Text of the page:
What kinds of poor behaviour should we tolerate? How much should we tolerate? There’s a wellspring of opinion that zero tolerance is too much, that we ought to tolerate some poor behaviour, but how much? I don’t think anyone would be prepared to argue that we should tolerate 100%, so is 50% OK? 25%? 10%?

Clearly, having a discussion about the percentage of poor behaviour which we ought to tolerate is absurd. Maybe we’d be better off debating whether some kinds of poor behaviour are just ‘high spirits’? The trouble with this is that it’s devilishly difficult to distinguish between good-humoured banter and bullying. What might to some look like ‘letting off steam,’ to others feels like inhabiting a climate of intimidation and fear. Just as senior leaders work in a very different school to their more junior colleagues, the experience of teachers and students, in the same school, can be hugely different. And, of course, it follows that the experiences of children within the same school varies enormously also. Some children maybe thrive on a tide of rufty-tufty boisterousness. Some children can get the most out of lessons where shouting the loudest gets the most attention. Some children are fortunate enough to have the resources not to need school nearly as much as some of their less privileged peers.

One of the problems is that there are parents – often middle class, advantaged parents – who actively work against their children’s schools being safe, orderly institutions. Of course parents ought to support their children, but some undermine teachers at every turn and take their children’s part to an unhelpful degree. As a parent I support my children’s school’s right not to accept excuses for bad behaviour. Of course, as I’ve argued before, there are usually reasons for such behaviour and some of these reasons may even be good ones, but these reasons, heartbreaking though they may be, are not an excuse to break the rules. But I’m not sure most of the bad behaviour in schools can be laid at the feet of the most disadvantaged. In my experience, badly behaved children from more affluent backgrounds present far more of a problem.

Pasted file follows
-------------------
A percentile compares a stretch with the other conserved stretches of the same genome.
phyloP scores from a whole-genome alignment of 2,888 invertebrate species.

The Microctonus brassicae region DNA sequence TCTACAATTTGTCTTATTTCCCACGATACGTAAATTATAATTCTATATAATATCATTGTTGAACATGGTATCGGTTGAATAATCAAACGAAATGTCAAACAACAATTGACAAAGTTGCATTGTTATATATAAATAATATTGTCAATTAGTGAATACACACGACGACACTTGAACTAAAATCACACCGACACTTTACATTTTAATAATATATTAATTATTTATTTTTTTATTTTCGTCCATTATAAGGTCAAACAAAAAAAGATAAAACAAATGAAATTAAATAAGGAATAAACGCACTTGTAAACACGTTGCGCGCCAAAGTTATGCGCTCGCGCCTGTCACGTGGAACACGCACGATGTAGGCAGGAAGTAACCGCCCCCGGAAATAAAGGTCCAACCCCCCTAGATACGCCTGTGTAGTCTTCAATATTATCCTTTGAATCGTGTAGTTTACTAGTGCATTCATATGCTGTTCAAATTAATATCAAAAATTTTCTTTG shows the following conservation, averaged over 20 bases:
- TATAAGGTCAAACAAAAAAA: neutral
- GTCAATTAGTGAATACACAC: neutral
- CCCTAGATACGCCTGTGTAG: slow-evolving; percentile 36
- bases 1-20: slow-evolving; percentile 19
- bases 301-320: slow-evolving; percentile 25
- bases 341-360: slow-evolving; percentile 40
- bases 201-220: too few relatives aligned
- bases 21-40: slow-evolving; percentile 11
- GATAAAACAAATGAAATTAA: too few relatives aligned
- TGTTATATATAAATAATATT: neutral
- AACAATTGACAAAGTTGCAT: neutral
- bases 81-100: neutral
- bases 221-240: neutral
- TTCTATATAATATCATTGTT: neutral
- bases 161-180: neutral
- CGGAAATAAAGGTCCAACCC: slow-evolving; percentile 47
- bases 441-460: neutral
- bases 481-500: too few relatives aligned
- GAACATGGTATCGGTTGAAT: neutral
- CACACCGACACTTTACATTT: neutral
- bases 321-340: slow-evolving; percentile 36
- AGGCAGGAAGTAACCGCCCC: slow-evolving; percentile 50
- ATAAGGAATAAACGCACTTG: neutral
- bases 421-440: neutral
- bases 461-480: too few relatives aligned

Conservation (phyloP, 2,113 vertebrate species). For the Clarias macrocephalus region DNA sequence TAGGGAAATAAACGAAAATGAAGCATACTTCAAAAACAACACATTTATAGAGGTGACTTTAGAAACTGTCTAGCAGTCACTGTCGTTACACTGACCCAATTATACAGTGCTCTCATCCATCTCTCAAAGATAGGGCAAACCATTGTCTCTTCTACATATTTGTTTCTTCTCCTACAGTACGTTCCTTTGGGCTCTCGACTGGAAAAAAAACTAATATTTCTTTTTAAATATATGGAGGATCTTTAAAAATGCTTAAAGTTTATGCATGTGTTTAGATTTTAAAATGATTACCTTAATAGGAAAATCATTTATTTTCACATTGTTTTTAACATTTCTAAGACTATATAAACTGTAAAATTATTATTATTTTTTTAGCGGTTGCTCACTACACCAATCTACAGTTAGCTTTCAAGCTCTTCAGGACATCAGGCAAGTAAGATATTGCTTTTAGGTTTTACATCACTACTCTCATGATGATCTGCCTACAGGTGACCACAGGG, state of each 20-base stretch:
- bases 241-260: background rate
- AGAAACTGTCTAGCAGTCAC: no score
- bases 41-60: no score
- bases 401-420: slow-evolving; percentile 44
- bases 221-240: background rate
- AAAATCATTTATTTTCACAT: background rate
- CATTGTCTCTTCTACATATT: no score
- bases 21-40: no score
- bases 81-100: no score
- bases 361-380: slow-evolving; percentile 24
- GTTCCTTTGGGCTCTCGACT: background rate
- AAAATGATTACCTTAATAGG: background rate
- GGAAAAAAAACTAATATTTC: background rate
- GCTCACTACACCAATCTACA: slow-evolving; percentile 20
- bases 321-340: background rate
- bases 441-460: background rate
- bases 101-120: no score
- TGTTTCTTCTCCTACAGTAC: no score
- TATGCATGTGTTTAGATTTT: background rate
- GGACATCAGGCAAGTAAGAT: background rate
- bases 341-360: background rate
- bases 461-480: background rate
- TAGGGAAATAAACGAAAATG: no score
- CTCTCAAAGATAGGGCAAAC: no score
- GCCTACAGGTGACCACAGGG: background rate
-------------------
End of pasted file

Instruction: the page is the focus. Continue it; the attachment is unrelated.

The problem is the attitude of parents. There is never an excuse for parents actively fighting against the school when their children are in breach of the school’s behaviour policy. If we accept children’s, or parents’, excuses then we tolerate a worse educational experience for everyone. If instead we take account of children’s, and parents’ reasons and work with them to take responsibility for these reasons not to be used as excuses, then the experience of everyone involved in education – children, parents and teachers – ought to improve.

The late comedian and Radio 4 panelist, Jeremy Hardy’s routine on ‘bright children‘ gets to the heart of the problem: middle class parents routinely excuse their children’s terrible behaviour because they’re “so bright”:

That’s why they’re doing so badly at school, because they’re so bright. Teachers don’t understand their answers, you see, because they’re so bright. The reason they misbehave in the classroom is because they’re bored, because they’re so bright. They’re not being stretched. Hermione’s so bright and that’s why she misbehaves; she so much brighter than the other children. That’s why she sets fire to them, I think.